The Financial Express

Tax policy: Safeguarding govt revenue in an unprecedented crisis

| Updated: June 25, 2020 16:31:25

Tax policy: Safeguarding govt revenue in an unprecedented crisis

The government needs revenue now, more than ever.

In order to sustain the damage inflicted by the ongoing unprecedented-pandemic; the government is crying out for a significant increase in its revenue to counteract the economic effects of the crisis.

The economic fallout is likely to be severe, and policymakers should consider how the structure of our tax systems can aid the government in dealing with the economic recovery, without incurring deep revenue losses for the administration.

Since tax is the biggest form of government revenue, it needs the immediate attention of policymakers; specifically, the Large Taxpayers Unit (LTU) sector.

The cigarette industry, a major player of the LTU sector in Bangladesh, that generated close to BDT28,000 Crore in FY 2018-2019, with a growth of about 25% in contrast to FY 2017-2018; continues to be the largest revenue-generating sector for the national exchequer. Revenue deposits from the industry have grown at a CAGR of approximately 15% in the last 5-year period.

But, in FY 2019-20 budget, when the price slabs of the premium, high and medium segments were increased disproportionately, leading to market downtrade, it yielded a fall in overall sectoral revenue. This can be easily concluded by analyzing the last 11 months’ (Jul ’19 – May ‘20) revenue collection from the tobacco sector.

In lament terms, with an increase in the price of premium, high, and medium segments of tobacco products, consumers have switched to cheaper brands of the low segment. This was because the taxation measures did not account for increasing the price of tobacco products in the low segment; making it easier for consumers to shift.

This is further evident in WHO’s findings that observed product substitution between 2009 and 2017 based on data on smoking prevalence from the Bangladesh Global Adult Tobacco Surveys (GATS). It concludes that the substitution of low-price brands for higher-price brands at the population level increased the market share of the lower tier from 28% in 2006 to a whopping 79% in 2017.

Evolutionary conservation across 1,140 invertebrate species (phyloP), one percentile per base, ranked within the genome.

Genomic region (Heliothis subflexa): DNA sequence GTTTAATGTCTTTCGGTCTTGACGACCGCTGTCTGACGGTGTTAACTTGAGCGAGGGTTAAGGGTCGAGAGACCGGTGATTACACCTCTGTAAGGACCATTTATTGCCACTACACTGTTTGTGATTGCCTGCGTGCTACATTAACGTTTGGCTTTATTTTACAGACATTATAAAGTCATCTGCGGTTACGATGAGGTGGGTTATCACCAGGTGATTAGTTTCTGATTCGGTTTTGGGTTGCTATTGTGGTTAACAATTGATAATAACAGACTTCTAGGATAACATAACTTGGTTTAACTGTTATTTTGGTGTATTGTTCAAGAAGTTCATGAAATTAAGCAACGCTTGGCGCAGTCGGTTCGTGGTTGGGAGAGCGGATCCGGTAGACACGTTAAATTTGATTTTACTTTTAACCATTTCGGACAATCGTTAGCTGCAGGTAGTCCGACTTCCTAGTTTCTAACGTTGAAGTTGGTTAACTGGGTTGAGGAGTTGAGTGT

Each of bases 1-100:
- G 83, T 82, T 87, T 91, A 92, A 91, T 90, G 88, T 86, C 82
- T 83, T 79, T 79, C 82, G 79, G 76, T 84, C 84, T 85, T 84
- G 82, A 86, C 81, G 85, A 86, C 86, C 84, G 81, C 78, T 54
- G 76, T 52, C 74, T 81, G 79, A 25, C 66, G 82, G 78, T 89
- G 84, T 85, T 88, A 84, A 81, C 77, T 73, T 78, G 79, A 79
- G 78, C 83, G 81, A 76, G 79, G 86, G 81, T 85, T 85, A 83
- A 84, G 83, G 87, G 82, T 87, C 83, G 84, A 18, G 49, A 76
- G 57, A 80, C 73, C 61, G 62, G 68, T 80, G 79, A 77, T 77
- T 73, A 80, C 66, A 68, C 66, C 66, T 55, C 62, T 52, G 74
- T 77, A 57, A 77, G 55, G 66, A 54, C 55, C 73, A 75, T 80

As a result, the low segment now comprises 75 per cent of the total market volume with about 5,500 crore sticks; which is alarming for numerous reasons!

First and foremost is the concern surrounding government revenue loss. Unfortunately, the proposed tax structure for the biggest revenue-generating sector in the budget for the fiscal year 2020-2021, did not account for the revenue loss.

The government will lose a huge amount of revenue, as the tax and prices of LOW segment cigarettes (73%) are much lower than the upper levels (81%).  And the fact is, the medium segment of tobacco products generates 40% of tobacco tax. So, the government is losing revenue due to product substitution.

Additionally, the level of illicit cigarettes in Bangladesh, over the last decade has accounted for 1%-6% of the total legitimate market; and there’s no surprise there. It has been consistent for a few years now. And the recent tax increase levied in Fiscal Year 2019-20, has added to the growth of the manufacturing and marketing of illicit cigarettes, leading to an increase in the supply of products with the unpaid domestic duties that are sold in the market below the minimum price stipulated by National Board of Revenue (NBR).

This again causes down-trading or product substitution thus incurring government revenue loss. Furthermore, consumption of such low-quality cheap cigarettes adds to the public health spending of the government.

 But there is a simple solution.

The price difference per stick between the medium segment and the low segment used to be TK 1, whereas currently its TK 3 per stick. This gives the consumer even more reasons to downgrade. But If the government sets the price of lower segment cigarettes at TK. 42 per (10 sticks packet), the government has the potential to earn an excessive revenue of Tk. 1095 Crore, just from the tobacco sector itself.

With the ongoing pandemic and a potential economic recession from the economic downfalls, the government needs every ounce of revenue, to counteract the impacts of Corona and to develop crucial sectors of the country such as the public health sector.

The cigarette market remains the largest revenue-generating sector of the economy. It is high time the government starts working on a predictable, gradually implementable mid-term revenue roadmap for the tobacco industry which continues to be the largest source of internal revenue for the economy.

Policy stability will be crucial in containing illicit trade and industry sustainability as well as safeguarding government revenue.


(The contributor is a freelance writer, shuvro.ju@gmai.com)



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